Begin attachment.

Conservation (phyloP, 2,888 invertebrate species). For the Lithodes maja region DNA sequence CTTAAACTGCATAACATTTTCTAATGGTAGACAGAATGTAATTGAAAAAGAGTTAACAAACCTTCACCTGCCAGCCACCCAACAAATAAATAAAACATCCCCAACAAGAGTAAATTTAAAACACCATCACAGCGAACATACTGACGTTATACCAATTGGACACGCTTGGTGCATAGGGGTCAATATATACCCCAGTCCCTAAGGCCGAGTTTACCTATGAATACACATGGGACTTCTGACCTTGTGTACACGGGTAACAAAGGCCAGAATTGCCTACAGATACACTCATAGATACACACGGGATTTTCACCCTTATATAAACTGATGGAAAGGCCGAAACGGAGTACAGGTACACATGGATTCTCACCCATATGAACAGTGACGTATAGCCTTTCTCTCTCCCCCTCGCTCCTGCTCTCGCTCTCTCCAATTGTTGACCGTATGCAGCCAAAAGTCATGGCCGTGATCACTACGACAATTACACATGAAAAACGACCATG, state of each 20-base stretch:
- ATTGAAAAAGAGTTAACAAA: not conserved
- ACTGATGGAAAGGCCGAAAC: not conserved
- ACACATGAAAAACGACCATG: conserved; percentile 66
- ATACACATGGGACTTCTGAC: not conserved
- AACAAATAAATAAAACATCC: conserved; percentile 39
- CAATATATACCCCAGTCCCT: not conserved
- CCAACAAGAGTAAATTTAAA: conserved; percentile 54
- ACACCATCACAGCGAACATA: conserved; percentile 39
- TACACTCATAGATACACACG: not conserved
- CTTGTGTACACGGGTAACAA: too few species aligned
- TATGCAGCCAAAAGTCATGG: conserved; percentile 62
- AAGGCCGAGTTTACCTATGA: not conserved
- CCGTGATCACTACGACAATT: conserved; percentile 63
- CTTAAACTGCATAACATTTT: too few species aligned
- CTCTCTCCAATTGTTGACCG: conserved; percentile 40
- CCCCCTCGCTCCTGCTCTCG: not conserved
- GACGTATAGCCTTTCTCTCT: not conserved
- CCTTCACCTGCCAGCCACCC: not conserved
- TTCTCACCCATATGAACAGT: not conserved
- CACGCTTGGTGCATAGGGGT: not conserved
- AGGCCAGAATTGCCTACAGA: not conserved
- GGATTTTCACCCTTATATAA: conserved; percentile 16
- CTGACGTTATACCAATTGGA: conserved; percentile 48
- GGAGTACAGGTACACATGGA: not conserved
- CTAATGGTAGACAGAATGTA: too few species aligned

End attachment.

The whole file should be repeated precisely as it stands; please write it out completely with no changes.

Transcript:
Conservation (phyloP, 2,888 invertebrate species). For the Lithodes maja region DNA sequence CTTAAACTGCATAACATTTTCTAATGGTAGACAGAATGTAATTGAAAAAGAGTTAACAAACCTTCACCTGCCAGCCACCCAACAAATAAATAAAACATCCCCAACAAGAGTAAATTTAAAACACCATCACAGCGAACATACTGACGTTATACCAATTGGACACGCTTGGTGCATAGGGGTCAATATATACCCCAGTCCCTAAGGCCGAGTTTACCTATGAATACACATGGGACTTCTGACCTTGTGTACACGGGTAACAAAGGCCAGAATTGCCTACAGATACACTCATAGATACACACGGGATTTTCACCCTTATATAAACTGATGGAAAGGCCGAAACGGAGTACAGGTACACATGGATTCTCACCCATATGAACAGTGACGTATAGCCTTTCTCTCTCCCCCTCGCTCCTGCTCTCGCTCTCTCCAATTGTTGACCGTATGCAGCCAAAAGTCATGGCCGTGATCACTACGACAATTACACATGAAAAACGACCATG, state of each 20-base stretch:
- ATTGAAAAAGAGTTAACAAA: not conserved
- ACTGATGGAAAGGCCGAAAC: not conserved
- ACACATGAAAAACGACCATG: conserved; percentile 66
- ATACACATGGGACTTCTGAC: not conserved
- AACAAATAAATAAAACATCC: conserved; percentile 39
- CAATATATACCCCAGTCCCT: not conserved
- CCAACAAGAGTAAATTTAAA: conserved; percentile 54
- ACACCATCACAGCGAACATA: conserved; percentile 39
- TACACTCATAGATACACACG: not conserved
- CTTGTGTACACGGGTAACAA: too few species aligned
- TATGCAGCCAAAAGTCATGG: conserved; percentile 62
- AAGGCCGAGTTTACCTATGA: not conserved
- CCGTGATCACTACGACAATT: conserved; percentile 63
- CTTAAACTGCATAACATTTT: too few species aligned
- CTCTCTCCAATTGTTGACCG: conserved; percentile 40
- CCCCCTCGCTCCTGCTCTCG: not conserved
- GACGTATAGCCTTTCTCTCT: not conserved
- CCTTCACCTGCCAGCCACCC: not conserved
- TTCTCACCCATATGAACAGT: not conserved
- CACGCTTGGTGCATAGGGGT: not conserved
- AGGCCAGAATTGCCTACAGA: not conserved
- GGATTTTCACCCTTATATAA: conserved; percentile 16
- CTGACGTTATACCAATTGGA: conserved; percentile 48
- GGAGTACAGGTACACATGGA: not conserved
- CTAATGGTAGACAGAATGTA: too few species aligned